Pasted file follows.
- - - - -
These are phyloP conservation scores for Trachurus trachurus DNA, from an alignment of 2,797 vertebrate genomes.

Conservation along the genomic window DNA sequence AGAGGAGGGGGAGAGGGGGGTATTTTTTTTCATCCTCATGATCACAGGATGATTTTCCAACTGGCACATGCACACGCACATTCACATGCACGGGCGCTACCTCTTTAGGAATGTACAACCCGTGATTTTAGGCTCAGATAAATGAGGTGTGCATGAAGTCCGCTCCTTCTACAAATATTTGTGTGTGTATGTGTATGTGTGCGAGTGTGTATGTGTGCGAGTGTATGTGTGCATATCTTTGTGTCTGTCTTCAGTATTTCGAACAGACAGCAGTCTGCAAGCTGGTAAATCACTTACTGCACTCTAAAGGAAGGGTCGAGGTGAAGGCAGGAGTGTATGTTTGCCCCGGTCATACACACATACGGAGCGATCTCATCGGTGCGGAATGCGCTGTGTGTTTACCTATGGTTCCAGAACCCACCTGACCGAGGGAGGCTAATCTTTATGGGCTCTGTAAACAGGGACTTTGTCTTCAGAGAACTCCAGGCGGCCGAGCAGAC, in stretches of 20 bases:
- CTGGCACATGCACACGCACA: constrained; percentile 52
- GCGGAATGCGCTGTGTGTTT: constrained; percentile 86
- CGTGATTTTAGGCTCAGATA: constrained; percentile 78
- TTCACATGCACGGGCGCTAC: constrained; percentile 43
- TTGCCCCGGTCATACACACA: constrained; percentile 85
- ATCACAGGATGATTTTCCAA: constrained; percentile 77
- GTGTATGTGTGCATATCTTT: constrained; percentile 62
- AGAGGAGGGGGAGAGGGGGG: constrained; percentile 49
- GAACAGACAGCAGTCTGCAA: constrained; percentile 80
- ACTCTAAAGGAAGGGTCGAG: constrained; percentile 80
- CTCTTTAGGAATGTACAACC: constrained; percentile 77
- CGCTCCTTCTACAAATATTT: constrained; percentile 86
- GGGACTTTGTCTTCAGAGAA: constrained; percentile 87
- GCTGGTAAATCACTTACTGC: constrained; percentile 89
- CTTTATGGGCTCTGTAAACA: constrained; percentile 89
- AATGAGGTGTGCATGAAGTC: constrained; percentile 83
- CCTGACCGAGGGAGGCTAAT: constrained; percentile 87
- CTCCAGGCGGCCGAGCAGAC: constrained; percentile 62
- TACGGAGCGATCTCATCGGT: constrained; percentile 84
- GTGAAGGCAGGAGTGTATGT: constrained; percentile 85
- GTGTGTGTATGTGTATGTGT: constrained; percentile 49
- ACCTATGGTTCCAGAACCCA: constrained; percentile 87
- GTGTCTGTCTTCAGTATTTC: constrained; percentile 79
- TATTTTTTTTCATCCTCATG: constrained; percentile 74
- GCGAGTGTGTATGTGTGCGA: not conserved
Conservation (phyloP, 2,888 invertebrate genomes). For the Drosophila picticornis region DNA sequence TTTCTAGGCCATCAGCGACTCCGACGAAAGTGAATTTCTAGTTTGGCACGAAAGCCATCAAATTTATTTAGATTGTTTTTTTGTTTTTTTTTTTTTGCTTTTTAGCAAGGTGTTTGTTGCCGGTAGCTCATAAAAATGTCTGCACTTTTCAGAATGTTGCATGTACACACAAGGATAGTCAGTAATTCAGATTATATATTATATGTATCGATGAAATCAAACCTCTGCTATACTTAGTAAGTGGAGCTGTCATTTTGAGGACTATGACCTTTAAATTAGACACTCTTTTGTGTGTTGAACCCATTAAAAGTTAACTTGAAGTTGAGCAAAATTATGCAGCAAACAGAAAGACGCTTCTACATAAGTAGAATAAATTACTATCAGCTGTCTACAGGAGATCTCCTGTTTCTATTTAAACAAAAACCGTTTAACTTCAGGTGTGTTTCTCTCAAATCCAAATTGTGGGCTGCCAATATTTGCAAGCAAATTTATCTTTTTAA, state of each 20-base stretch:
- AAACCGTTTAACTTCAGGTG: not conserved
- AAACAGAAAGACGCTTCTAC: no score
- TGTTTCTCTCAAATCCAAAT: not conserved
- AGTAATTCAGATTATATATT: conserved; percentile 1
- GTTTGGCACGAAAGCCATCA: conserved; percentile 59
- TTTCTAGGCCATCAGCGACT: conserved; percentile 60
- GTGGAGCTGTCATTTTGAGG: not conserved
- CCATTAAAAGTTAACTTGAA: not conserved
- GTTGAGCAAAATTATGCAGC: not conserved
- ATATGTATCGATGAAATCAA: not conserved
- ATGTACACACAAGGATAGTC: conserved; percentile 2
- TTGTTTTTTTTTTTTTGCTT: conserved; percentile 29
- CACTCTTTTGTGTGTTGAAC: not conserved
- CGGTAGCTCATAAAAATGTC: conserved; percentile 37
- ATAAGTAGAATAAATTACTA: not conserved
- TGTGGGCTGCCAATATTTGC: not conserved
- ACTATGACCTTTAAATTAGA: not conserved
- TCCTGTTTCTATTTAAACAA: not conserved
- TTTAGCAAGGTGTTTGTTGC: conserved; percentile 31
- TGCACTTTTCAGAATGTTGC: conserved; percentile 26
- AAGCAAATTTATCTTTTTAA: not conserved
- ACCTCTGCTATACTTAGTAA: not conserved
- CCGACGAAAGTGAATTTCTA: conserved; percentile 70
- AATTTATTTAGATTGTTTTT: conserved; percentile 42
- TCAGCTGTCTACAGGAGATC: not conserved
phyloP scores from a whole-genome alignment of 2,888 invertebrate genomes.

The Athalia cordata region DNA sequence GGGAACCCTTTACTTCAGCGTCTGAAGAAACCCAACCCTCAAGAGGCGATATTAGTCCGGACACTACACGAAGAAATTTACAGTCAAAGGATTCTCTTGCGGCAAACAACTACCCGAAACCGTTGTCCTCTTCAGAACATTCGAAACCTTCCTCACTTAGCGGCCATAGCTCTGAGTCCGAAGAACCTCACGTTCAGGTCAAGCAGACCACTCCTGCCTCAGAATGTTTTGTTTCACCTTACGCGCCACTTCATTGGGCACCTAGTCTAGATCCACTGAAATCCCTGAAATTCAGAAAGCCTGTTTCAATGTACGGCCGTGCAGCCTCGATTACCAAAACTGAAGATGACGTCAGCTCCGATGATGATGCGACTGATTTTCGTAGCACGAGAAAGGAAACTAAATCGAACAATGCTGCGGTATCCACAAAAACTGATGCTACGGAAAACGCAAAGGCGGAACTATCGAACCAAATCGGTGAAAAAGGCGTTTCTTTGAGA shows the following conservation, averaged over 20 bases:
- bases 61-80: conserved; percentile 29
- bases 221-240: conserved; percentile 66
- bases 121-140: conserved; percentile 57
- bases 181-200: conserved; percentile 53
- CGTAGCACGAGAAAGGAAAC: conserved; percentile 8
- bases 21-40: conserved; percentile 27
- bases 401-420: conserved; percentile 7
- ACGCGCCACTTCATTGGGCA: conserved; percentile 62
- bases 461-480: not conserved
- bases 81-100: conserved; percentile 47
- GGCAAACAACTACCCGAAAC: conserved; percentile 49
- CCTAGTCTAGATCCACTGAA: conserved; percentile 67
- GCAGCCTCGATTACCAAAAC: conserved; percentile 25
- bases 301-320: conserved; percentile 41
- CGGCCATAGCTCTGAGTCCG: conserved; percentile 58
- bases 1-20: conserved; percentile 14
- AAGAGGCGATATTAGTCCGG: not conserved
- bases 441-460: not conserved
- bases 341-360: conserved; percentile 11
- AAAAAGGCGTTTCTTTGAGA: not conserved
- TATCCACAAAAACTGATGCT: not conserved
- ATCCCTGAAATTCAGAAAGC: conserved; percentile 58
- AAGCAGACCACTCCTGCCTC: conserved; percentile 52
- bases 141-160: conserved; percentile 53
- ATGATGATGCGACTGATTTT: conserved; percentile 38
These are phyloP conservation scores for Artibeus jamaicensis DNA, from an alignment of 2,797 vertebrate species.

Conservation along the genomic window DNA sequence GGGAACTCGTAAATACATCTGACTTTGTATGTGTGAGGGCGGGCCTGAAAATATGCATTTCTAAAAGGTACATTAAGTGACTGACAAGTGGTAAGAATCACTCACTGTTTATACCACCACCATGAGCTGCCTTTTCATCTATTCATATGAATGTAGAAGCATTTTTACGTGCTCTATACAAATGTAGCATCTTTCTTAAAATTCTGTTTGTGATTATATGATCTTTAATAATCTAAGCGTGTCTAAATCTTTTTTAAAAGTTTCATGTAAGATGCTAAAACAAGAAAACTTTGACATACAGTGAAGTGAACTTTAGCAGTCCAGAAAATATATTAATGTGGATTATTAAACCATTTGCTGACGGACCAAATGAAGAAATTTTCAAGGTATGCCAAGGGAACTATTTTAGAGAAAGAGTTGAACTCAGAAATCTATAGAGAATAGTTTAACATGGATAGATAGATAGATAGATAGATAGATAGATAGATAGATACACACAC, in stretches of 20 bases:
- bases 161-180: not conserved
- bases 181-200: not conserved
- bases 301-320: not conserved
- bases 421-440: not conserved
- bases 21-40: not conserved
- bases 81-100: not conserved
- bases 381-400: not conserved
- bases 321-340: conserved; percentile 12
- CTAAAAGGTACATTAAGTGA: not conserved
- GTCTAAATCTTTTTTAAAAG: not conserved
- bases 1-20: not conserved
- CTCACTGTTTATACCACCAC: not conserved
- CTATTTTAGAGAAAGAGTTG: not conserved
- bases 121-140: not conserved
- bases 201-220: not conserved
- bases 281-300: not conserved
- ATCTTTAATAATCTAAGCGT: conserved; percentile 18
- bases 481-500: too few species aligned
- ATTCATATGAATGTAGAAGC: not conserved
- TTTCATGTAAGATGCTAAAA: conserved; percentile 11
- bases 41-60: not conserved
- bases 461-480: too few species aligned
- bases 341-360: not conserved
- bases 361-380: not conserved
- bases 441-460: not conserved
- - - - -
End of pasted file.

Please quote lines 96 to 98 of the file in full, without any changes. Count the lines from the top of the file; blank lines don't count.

- bases 121-140: not conserved
- bases 201-220: not conserved
- bases 281-300: not conserved